LUIS GUTIERREZ: We're engaged today in a wholly undemocratic activity in the world's greatest democracy. We're debating how we will take power from the people, who are virtually powerless already.

MERAJI: We've talked about this on the podcast before - this powerlessness Puerto Ricans feel. Sure, Puerto Rico has a governor. It has a legislature. But, you know, that's because the U.S. Congress allowed that. But Puerto Rico doesn't even have a voting member of Congress. And its residents, U.S. citizens, can't vote for president. This is why a lot of Puerto Ricans call it a colony.

FLORIDO: And so now, on top of that, here comes this bill that would create this board - this unelected board with the power to tell Puerto Rico how it can spend its money, what it's got to cut, what kind of fiscal policies to adopt.

DEMBY: Yeah.

FLORIDO: Yeah. And one of the ways it tried to sell this idea was by saying that the board would include Puerto Ricans. But Gutierrez, like others, was not convinced.


GUTIERREZ: And please, don't tell me you're going to put Puerto Ricans on the board. I lived in Puerto Rico. I remember when the sugar cane cutters would cut the sugar cane. Let me assure you, there were Puerto Ricans in charge of exploiting those workers in the sugar cane fields. There have been many times in history when the very same people have been put in charge to exploit their own.

FLORIDO: But this bill got bipartisan support, and President Obama signed it.


BARACK OBAMA: The people of Puerto Rico need to know that they're not forgotten, that they're part of the American family, and Congress's responsiveness to this issue - even though this is not a perfect bill - at least moves us in the right direction.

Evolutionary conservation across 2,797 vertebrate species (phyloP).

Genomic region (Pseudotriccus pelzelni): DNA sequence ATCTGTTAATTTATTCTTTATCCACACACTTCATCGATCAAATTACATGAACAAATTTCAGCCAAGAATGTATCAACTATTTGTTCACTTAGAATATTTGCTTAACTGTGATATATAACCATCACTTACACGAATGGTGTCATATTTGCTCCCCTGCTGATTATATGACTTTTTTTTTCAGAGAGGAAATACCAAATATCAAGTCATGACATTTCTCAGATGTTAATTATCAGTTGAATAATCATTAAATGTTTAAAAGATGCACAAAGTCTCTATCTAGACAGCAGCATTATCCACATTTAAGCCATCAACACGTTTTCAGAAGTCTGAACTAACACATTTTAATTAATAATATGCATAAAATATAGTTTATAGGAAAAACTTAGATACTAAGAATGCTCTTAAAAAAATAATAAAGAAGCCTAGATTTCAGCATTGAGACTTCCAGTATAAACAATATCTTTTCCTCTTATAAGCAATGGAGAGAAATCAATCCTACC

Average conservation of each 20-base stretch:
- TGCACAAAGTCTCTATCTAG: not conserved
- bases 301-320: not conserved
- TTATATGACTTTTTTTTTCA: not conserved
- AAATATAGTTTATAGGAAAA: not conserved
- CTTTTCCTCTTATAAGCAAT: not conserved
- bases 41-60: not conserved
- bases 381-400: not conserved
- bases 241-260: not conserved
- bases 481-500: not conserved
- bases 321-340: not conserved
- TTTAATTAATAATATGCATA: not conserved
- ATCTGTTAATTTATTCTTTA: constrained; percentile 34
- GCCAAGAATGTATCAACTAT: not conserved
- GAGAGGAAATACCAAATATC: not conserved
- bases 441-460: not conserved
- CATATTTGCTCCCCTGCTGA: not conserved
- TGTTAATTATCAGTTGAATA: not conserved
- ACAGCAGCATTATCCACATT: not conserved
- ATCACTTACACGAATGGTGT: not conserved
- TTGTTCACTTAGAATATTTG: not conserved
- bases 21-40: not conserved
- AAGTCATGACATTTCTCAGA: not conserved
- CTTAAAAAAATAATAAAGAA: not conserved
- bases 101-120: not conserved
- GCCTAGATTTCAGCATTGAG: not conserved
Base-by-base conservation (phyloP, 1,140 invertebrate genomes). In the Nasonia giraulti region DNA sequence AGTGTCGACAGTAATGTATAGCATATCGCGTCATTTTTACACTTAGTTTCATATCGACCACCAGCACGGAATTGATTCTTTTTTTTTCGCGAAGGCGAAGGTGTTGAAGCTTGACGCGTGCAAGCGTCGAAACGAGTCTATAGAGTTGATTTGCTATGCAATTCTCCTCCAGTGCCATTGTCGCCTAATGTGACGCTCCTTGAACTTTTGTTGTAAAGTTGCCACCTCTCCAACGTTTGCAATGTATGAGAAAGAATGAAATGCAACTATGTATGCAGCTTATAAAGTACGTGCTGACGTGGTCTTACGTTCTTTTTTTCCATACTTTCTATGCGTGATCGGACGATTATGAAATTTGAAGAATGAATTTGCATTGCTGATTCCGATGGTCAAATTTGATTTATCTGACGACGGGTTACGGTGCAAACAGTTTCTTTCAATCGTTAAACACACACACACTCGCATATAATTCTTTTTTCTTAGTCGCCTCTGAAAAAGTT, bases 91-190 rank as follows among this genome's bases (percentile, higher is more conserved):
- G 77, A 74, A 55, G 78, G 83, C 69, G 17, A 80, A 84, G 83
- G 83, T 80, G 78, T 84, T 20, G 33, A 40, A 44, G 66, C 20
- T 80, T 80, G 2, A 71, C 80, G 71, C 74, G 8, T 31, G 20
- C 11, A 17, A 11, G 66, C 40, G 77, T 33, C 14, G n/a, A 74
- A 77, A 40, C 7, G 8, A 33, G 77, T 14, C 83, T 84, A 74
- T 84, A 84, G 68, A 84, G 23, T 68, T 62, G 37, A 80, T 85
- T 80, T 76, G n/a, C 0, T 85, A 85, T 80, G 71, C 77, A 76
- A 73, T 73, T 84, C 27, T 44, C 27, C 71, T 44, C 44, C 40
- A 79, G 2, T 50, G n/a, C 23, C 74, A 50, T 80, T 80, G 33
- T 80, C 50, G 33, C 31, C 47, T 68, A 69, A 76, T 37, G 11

FLORIDO: So within a couple of months, by late 2016, the board members had been appointed...


JOSE CARRION: Good morning. Buenos dias. My name is Jose Carrion. I'm the chair of the board.

FLORIDO: ...With economists, experts in bankruptcy, people from the mainland...


CARRION: Mr. Biggs?


FLORIDO: And, yes, from Puerto Rico.


CARRION: Mr. Gonzales?


CARRION: Professor Skeel?


FLORIDO: In fact, Jose Carrion, the chairman, is an insurance man whose family founded Puerto Rico's largest bank. And suddenly, he has arguably more power over how Puerto Rico can spend its money than its governor or its legislature.


FLORIDO: So anyway, this board gets to work pretty quickly, trying to tackle Puerto Rico's economic problems from different angles. So it starts negotiating with all those bondholders who want their money now. And the board also starts developing this long list of reforms aimed at turning the economy around and shrinking Puerto Rico's government spending.

DEMBY: So this is like an austerity plan?

FLORIDO: Yeah, exactly. Things like pension cuts, eliminating agencies, cutting government health care, new rules making it easier for employers to fire workers, tougher welfare requirements - should I keep going? - selling off the publicly-owned electric grid, big cuts to education and tuition increases.